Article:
This, of course, is intolerable for our secular managerial elite, schooled as they have been in all that Ivy League jive. Coates is out there acting like a free man, and the effect on those accustomed to nothing but the shuffling of slaves can be startling.

“It’s amazing how much panic one honest man can spread among a multitude of hypocrites. ”

Thomas Sowell But Let’s Go Back and Review Something Important

Our heritage of law, with its foundation in biblical law, recognizes that the magistrate does have a responsibility for public health. That responsibility brings with it the authority to quarantine or isolate the diseased and contagious. When this is done, there is no tyranny involved at all. When this is done it is an act of responsible authority, not an act of tyrannical overreach. Those who object to such “tyranny” because their personal autonomy was restricted in some way are actually the kind of atomistic individualists who set us all up for this tyrannical nightmare.

To say it again, if you lived in a small town that had a population of 100, and the bubonic plague swept through killing 50, and 30 of the survivors were really sick, the local county magistrates would be out of their minds if they let anyone come out of there. That is not authoritarian—although it is authority.

But if you have the kind of mind that reasons from that scenario to a completely different one, where the whole population is buttoned up, not because of an outbreak of the bubonic plague or the Spanish flu somewhere, but rather because of an outbreak of a respiratory disease with a 99% survival rate, then you are a coward and a poltroon, with the only difficulty being the decision of which of those two words to use on you first.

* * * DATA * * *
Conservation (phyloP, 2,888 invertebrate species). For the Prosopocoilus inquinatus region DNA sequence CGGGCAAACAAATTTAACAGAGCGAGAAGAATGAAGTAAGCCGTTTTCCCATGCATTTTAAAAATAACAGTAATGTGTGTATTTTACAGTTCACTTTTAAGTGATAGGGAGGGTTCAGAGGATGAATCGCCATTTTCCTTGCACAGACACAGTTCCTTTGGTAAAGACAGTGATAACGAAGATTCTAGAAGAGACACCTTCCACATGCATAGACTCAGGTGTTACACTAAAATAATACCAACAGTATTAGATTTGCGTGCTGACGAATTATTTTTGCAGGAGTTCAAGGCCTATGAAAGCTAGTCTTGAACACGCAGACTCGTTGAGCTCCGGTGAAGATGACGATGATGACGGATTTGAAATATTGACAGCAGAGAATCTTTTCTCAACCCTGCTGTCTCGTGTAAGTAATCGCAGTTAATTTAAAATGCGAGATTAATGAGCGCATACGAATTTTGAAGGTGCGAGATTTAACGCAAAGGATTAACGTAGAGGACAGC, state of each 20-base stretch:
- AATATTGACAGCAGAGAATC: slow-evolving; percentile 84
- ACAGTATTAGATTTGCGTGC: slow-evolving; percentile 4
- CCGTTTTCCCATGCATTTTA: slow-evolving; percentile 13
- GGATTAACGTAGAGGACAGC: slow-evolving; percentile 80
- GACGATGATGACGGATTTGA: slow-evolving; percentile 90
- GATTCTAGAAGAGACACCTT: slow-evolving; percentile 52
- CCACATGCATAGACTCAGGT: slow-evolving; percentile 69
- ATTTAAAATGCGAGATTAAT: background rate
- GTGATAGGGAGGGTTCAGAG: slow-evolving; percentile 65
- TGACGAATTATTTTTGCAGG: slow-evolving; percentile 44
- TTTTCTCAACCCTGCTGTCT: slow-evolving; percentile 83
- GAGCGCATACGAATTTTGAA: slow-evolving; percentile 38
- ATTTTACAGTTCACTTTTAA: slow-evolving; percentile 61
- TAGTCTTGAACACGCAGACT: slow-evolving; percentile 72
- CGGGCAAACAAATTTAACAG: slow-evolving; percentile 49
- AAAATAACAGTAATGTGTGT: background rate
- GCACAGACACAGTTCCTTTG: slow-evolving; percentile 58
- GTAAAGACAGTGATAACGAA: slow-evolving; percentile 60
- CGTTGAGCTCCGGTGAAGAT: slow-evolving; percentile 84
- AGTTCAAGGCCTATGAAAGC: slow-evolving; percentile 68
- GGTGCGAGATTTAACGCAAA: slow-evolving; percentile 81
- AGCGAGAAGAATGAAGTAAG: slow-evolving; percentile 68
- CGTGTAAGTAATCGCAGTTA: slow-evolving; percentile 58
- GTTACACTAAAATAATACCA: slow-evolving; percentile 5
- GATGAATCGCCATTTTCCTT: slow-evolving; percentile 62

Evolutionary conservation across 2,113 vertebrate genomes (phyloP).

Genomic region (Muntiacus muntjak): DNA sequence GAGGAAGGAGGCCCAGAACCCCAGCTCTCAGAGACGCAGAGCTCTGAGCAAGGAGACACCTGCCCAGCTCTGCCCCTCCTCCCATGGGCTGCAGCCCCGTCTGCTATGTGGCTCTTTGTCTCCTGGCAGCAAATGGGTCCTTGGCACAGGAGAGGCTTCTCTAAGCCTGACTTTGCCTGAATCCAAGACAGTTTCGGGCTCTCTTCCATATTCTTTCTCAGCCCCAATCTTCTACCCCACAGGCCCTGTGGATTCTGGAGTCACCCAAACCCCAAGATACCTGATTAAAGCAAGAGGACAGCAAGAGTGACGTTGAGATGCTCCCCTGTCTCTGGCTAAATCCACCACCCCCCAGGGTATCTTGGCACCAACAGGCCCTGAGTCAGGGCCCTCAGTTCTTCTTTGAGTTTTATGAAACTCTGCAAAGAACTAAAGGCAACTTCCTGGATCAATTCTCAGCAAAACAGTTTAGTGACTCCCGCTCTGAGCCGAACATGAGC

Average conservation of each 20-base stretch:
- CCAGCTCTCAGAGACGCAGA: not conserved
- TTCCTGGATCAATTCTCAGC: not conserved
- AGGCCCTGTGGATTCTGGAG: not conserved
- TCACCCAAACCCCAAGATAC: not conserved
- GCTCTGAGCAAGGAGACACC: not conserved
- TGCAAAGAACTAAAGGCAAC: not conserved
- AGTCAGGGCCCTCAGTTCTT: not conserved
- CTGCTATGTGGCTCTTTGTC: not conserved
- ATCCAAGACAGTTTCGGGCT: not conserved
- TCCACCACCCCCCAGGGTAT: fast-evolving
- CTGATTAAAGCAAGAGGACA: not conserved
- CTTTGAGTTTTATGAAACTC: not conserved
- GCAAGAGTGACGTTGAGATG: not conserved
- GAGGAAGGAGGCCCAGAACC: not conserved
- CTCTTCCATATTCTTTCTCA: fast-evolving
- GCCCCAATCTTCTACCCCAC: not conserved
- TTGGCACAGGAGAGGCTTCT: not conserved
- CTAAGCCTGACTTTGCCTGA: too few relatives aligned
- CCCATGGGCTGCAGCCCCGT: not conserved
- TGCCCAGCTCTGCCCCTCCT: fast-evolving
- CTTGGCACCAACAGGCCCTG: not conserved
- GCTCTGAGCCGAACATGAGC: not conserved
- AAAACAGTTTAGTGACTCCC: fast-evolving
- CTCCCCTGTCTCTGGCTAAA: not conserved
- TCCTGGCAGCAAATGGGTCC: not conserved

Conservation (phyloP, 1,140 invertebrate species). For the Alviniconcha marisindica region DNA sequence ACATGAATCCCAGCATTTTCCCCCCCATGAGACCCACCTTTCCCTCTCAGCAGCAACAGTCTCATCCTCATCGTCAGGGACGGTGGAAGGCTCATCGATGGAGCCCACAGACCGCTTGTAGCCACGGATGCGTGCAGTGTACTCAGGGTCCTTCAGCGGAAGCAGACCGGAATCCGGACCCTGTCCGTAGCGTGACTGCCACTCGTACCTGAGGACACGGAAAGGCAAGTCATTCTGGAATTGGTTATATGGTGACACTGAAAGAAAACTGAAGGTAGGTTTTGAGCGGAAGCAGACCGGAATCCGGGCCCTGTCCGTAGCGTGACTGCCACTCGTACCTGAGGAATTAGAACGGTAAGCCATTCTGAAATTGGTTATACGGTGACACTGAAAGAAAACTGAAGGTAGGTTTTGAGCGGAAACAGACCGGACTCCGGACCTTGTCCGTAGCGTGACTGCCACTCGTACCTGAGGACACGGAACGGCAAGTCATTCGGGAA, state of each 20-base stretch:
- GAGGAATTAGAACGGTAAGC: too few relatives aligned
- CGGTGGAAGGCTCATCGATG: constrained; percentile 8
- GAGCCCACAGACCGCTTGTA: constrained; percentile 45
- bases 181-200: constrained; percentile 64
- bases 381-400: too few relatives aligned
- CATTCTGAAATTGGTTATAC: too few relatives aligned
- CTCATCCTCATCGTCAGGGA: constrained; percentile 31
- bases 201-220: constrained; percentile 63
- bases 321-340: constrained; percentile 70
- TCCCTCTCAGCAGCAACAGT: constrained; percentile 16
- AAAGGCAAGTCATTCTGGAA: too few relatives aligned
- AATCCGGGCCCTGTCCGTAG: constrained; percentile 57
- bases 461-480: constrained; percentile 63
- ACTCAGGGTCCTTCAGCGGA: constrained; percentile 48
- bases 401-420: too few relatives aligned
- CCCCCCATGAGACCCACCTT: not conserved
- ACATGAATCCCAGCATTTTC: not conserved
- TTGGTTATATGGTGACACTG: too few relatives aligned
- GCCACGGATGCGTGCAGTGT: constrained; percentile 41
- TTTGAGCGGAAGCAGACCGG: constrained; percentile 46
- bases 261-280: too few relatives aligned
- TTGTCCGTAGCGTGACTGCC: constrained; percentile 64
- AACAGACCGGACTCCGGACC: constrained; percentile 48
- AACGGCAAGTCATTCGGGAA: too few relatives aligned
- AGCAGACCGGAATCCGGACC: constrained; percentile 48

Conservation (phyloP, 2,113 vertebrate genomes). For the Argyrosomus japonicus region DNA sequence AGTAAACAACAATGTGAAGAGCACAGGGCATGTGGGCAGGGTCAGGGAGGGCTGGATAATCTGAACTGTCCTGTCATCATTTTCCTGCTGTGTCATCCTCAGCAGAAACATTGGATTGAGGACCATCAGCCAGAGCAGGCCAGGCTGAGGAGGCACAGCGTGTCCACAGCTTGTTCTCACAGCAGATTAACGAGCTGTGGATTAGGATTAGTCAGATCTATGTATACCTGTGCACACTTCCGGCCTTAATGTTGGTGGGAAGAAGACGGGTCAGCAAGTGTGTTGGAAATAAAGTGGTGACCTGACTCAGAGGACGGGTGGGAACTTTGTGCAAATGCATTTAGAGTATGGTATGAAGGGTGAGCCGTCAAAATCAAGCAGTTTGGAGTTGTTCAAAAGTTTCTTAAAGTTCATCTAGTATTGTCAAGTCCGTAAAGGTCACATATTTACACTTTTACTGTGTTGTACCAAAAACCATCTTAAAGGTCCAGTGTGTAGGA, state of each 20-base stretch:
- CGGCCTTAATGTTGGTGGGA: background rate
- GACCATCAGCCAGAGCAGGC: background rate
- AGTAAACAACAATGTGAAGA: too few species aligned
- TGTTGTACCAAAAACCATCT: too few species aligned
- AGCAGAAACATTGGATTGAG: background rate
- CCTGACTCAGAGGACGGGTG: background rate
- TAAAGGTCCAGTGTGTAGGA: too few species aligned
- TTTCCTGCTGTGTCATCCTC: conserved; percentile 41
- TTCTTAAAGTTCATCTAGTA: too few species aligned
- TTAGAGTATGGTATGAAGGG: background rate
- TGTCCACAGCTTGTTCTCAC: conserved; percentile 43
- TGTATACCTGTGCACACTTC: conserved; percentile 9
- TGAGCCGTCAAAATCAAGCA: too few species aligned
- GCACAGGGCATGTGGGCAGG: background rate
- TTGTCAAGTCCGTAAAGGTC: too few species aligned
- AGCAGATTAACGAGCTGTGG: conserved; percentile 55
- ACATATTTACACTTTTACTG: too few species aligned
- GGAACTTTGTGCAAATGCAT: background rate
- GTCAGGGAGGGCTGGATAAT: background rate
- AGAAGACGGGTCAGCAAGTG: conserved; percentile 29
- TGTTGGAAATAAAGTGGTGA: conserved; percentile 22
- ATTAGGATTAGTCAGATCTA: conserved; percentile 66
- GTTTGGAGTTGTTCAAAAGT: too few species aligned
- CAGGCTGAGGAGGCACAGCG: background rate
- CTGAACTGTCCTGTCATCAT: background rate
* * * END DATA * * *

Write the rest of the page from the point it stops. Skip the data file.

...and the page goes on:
Suppose there was an outbreak of pickpockets in a city, and the magistrates tried to solve the problem by making everyone with a wallet stay home. And let us say that the White House was contemplating an executive order that would require us all to turn our wallets into them for safekeeping. For good measure, Congress took up a law that would outlaw pockets. What will the pickpockets do then, eh?

The answer is simple. They will continue to run the country. Now they have all the wallets. They will continue to run your life. And they will continue to do so because we continue to let them.

The Way Out

The only way out is through a flat refusal to cooperate. If the managerial elites running this clown show have a worldview that allows them to do whatever they can get away with, the first order of business is to refuse to allow them to get away with any of their enormities.

Christians argue that civic actions are lawful if they are consonant with the character of God as revealed in Scripture. Our law is based on the nature of our God, as revealed in the Word, in the world around us, and in the conscience of man. This foundation is not subject to repeal.

The secularists have no external brake or check. They have no God outside their system because their system is their god. This is why they serve a god of power and control. That means that they deem any actions lawful if they manage to leverage their power in such a way as to control the outcomes. Their system is a system of natural selection, survival of the fittest, and so they act accordingly.